I've run an ARMA(1, 1)-GARCH(1, 1) model with normal density on log returns for twelve stocks. I computed the one-step-ahead out of sample forecast for daily volatility on a rolling windows for 500 iterations ($h^2_{t|t-1}$) and compared them against Parkinson's observed daily volatility ($\hat{\sigma}^2_{park, \ t |t -1}$). The latter was computed on a window comprising the last ten days.

# Estimating volatility with parkinson's formula:
# where daily is a xts object with the prices
volatility(daily, n = 10, calc = "parkinson", N = 1, mean0 = FALSE)

I'd like to compare the one-step ahead forecast made at moment t-1, ($h^2_{t|t-1}$), and the volatility observed on time t, ($\hat{\sigma}^2_t$). A regression forecast ~ observed is unbiased if both the intercept is zero and the slope equals one. I don't want to run a formal test to avoid dealing with heteroskedasticity, correlation and other obstacles, but the plots talk by themselves:

enter image description here

Similarly, you can overlay both observed versus forecasts and see the bias.

enter image description here

I'm comparing $h^2_{t|t-1}$ versus $\hat{\sigma}^2_t$ because their square roots would be biased due to Jensen's inequality. I know Parkinson's is a noisy estimator for volatility, but I'm impressed the out of sample forecasts of a basic GARCH(1, 1) are flagged as biased in many stocks. It's simply too suspicious!

Does anyone here have an idea what's going on? Does GARCH(1, 1) produce biased forecasts for every stocks or are the observed volatility estimators biased? How could I check and eventually fix the latter without high intraday data?

A sidenote on Parkinson's volatility Unfortunately, I've got no access to high frequency data and I can't use the all superior Anderson's RV (the sum of squared intraday returns). I'm therefore forced to rely on low frequency estimators for the observed volatility such as close to close (sample standard deviation on returns), Parkinson's low-high, Garman-Klass, Rogers-Satchell, Yang-Zhang and Yang-Zhang corrected by Garman-Klass. Their definitions can be found in enter link description here. Comparing the forecasts from my GARCH model to any of these estimates for observed volatility still shows bias. Taking for example the following stock, the bias practically doesn't change for different estimates of observed volatility.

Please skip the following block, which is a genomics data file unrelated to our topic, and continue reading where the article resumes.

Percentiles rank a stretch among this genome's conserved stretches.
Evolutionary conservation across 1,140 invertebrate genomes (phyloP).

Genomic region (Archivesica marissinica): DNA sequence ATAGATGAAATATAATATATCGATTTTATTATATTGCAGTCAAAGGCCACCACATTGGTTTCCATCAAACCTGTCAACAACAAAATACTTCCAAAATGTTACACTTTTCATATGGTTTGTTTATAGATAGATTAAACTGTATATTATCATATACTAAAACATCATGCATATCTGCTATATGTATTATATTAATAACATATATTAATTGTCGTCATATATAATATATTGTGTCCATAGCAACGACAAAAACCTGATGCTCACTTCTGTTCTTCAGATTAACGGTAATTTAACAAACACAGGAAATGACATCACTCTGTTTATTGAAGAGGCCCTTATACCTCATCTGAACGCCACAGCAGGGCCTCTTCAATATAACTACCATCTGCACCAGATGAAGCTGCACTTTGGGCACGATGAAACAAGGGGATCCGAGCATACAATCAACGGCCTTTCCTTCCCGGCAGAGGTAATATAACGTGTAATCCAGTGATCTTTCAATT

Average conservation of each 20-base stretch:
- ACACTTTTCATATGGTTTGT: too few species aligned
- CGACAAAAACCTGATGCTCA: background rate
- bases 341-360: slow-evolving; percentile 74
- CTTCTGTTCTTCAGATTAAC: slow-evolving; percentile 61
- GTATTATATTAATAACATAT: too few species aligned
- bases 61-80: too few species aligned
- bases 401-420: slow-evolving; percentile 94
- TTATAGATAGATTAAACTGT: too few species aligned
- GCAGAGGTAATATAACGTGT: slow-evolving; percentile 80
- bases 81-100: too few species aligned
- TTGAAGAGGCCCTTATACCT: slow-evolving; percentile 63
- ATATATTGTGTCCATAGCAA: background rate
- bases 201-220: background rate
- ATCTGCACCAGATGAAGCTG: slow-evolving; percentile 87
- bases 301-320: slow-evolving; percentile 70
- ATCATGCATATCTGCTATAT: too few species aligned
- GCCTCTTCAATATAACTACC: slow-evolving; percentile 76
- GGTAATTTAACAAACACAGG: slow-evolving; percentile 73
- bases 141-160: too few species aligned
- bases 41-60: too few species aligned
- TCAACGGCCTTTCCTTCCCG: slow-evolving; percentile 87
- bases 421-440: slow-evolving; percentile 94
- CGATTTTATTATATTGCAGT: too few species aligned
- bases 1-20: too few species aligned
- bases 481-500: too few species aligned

enter image description here

  • $\begingroup$ Did you check if returns are somewhat autocorrelated, if yes did you add a conditional mean process (ex a MA(1) ) to remove it ? $\endgroup$ – Malick Oct 25 '16 at 11:08
  • $\begingroup$ @Malick I totally forgot to mention that I'm using an ARMA(1, 1) to model the mean. Edited the question, thank you for your input. $\endgroup$ – mugen Oct 25 '16 at 12:34
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    $\begingroup$ Why do you say GARCH rather than Parkinson gives biased forecasts? Could it be the reverse? Could you elaborate on how exactly you calculate Parkinson's volatility? Are you comparing GARCH forecasts for $t+1$ to observed Parkinson's volatility at $t+1$ or some forecast derived using Parkinson's method? (It could be that you are comparing apples to oranges; I am curious to find out.) $\endgroup$ – Richard Hardy Oct 26 '16 at 6:46
  • $\begingroup$ @RichardHardy Edited the question to answer your questions. The bias is totally smelly, but I can't decide which are biased: forecasts or observed volatility estimates (parkinson or other)? Any input is appreciated. $\endgroup$ – mugen Oct 27 '16 at 1:16
  • $\begingroup$ As RH said, you can't really claim that it's GARCH that's biased here. Try changing your realized volatility estimate - An issue with the measure you're using (Parkinson) is that it is also an estimate of volatility, and one from an arbitrary window. If you have intraday data, compare your GARCH variance results to realized variance (RV). If not, then you can try comparing with the squared residuals from the conditional mean equation as they are a proxy for the realized variance (albeit an imprecise one). $\endgroup$ – RA334 Oct 27 '16 at 3:12

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